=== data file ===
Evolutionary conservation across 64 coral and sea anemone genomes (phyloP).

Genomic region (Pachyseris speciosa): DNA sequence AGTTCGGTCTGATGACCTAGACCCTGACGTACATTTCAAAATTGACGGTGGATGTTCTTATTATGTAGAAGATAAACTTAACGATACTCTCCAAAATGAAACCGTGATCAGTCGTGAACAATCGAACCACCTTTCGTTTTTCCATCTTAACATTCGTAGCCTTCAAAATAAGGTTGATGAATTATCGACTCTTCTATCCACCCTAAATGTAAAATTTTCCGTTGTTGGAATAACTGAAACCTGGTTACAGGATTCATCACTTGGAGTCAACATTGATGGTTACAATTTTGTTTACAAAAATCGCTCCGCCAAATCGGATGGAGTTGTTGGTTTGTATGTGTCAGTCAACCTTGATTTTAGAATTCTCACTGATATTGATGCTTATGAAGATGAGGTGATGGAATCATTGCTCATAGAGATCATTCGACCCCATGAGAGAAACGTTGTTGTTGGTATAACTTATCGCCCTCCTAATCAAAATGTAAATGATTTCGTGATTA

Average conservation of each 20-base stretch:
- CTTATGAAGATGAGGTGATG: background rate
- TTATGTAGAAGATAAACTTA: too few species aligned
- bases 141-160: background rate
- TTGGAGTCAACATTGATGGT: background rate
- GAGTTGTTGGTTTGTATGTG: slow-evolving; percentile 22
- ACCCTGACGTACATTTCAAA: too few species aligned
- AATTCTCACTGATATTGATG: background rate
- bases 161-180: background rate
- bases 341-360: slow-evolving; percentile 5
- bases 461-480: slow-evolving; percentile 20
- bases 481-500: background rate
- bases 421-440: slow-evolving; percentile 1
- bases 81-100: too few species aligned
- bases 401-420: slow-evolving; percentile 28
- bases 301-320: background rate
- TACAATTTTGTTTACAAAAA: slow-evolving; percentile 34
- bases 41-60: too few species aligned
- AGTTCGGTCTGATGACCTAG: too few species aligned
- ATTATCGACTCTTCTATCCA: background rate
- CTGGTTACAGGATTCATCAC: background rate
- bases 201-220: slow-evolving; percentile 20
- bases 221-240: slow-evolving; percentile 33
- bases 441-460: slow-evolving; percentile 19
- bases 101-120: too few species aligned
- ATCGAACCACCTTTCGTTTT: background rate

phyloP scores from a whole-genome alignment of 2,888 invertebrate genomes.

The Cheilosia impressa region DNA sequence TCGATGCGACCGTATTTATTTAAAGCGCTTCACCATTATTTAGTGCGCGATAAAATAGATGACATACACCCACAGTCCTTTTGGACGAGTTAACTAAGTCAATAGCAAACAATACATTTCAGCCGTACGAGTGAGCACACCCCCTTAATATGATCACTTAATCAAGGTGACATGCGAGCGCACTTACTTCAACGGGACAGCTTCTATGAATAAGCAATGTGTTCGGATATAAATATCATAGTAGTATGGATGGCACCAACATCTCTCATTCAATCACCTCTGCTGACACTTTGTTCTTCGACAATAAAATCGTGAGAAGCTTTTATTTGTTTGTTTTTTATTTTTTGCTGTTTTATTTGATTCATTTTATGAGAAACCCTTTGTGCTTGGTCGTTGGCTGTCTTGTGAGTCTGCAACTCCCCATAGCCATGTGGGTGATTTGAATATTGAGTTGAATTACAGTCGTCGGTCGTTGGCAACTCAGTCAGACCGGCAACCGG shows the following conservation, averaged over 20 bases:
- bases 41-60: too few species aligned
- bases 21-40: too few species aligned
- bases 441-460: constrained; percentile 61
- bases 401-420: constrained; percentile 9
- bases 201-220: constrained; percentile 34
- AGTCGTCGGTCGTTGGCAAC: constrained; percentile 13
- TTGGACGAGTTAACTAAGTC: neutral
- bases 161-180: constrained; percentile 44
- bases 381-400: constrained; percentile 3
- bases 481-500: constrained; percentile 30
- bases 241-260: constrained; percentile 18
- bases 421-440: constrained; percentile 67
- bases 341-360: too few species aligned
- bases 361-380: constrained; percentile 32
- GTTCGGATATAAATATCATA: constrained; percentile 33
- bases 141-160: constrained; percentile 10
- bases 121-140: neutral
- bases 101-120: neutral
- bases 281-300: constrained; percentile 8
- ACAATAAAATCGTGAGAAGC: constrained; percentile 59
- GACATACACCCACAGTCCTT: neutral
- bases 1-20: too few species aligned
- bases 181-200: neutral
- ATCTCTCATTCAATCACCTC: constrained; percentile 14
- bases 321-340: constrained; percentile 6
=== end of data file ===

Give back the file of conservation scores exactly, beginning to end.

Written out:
Evolutionary conservation across 64 coral and sea anemone genomes (phyloP).

Genomic region (Pachyseris speciosa): DNA sequence AGTTCGGTCTGATGACCTAGACCCTGACGTACATTTCAAAATTGACGGTGGATGTTCTTATTATGTAGAAGATAAACTTAACGATACTCTCCAAAATGAAACCGTGATCAGTCGTGAACAATCGAACCACCTTTCGTTTTTCCATCTTAACATTCGTAGCCTTCAAAATAAGGTTGATGAATTATCGACTCTTCTATCCACCCTAAATGTAAAATTTTCCGTTGTTGGAATAACTGAAACCTGGTTACAGGATTCATCACTTGGAGTCAACATTGATGGTTACAATTTTGTTTACAAAAATCGCTCCGCCAAATCGGATGGAGTTGTTGGTTTGTATGTGTCAGTCAACCTTGATTTTAGAATTCTCACTGATATTGATGCTTATGAAGATGAGGTGATGGAATCATTGCTCATAGAGATCATTCGACCCCATGAGAGAAACGTTGTTGTTGGTATAACTTATCGCCCTCCTAATCAAAATGTAAATGATTTCGTGATTA

Average conservation of each 20-base stretch:
- CTTATGAAGATGAGGTGATG: background rate
- TTATGTAGAAGATAAACTTA: too few species aligned
- bases 141-160: background rate
- TTGGAGTCAACATTGATGGT: background rate
- GAGTTGTTGGTTTGTATGTG: slow-evolving; percentile 22
- ACCCTGACGTACATTTCAAA: too few species aligned
- AATTCTCACTGATATTGATG: background rate
- bases 161-180: background rate
- bases 341-360: slow-evolving; percentile 5
- bases 461-480: slow-evolving; percentile 20
- bases 481-500: background rate
- bases 421-440: slow-evolving; percentile 1
- bases 81-100: too few species aligned
- bases 401-420: slow-evolving; percentile 28
- bases 301-320: background rate
- TACAATTTTGTTTACAAAAA: slow-evolving; percentile 34
- bases 41-60: too few species aligned
- AGTTCGGTCTGATGACCTAG: too few species aligned
- ATTATCGACTCTTCTATCCA: background rate
- CTGGTTACAGGATTCATCAC: background rate
- bases 201-220: slow-evolving; percentile 20
- bases 221-240: slow-evolving; percentile 33
- bases 441-460: slow-evolving; percentile 19
- bases 101-120: too few species aligned
- ATCGAACCACCTTTCGTTTT: background rate

phyloP scores from a whole-genome alignment of 2,888 invertebrate genomes.

The Cheilosia impressa region DNA sequence TCGATGCGACCGTATTTATTTAAAGCGCTTCACCATTATTTAGTGCGCGATAAAATAGATGACATACACCCACAGTCCTTTTGGACGAGTTAACTAAGTCAATAGCAAACAATACATTTCAGCCGTACGAGTGAGCACACCCCCTTAATATGATCACTTAATCAAGGTGACATGCGAGCGCACTTACTTCAACGGGACAGCTTCTATGAATAAGCAATGTGTTCGGATATAAATATCATAGTAGTATGGATGGCACCAACATCTCTCATTCAATCACCTCTGCTGACACTTTGTTCTTCGACAATAAAATCGTGAGAAGCTTTTATTTGTTTGTTTTTTATTTTTTGCTGTTTTATTTGATTCATTTTATGAGAAACCCTTTGTGCTTGGTCGTTGGCTGTCTTGTGAGTCTGCAACTCCCCATAGCCATGTGGGTGATTTGAATATTGAGTTGAATTACAGTCGTCGGTCGTTGGCAACTCAGTCAGACCGGCAACCGG shows the following conservation, averaged over 20 bases:
- bases 41-60: too few species aligned
- bases 21-40: too few species aligned
- bases 441-460: constrained; percentile 61
- bases 401-420: constrained; percentile 9
- bases 201-220: constrained; percentile 34
- AGTCGTCGGTCGTTGGCAAC: constrained; percentile 13
- TTGGACGAGTTAACTAAGTC: neutral
- bases 161-180: constrained; percentile 44
- bases 381-400: constrained; percentile 3
- bases 481-500: constrained; percentile 30
- bases 241-260: constrained; percentile 18
- bases 421-440: constrained; percentile 67
- bases 341-360: too few species aligned
- bases 361-380: constrained; percentile 32
- GTTCGGATATAAATATCATA: constrained; percentile 33
- bases 141-160: constrained; percentile 10
- bases 121-140: neutral
- bases 101-120: neutral
- bases 281-300: constrained; percentile 8
- ACAATAAAATCGTGAGAAGC: constrained; percentile 59
- GACATACACCCACAGTCCTT: neutral
- bases 1-20: too few species aligned
- bases 181-200: neutral
- ATCTCTCATTCAATCACCTC: constrained; percentile 14
- bases 321-340: constrained; percentile 6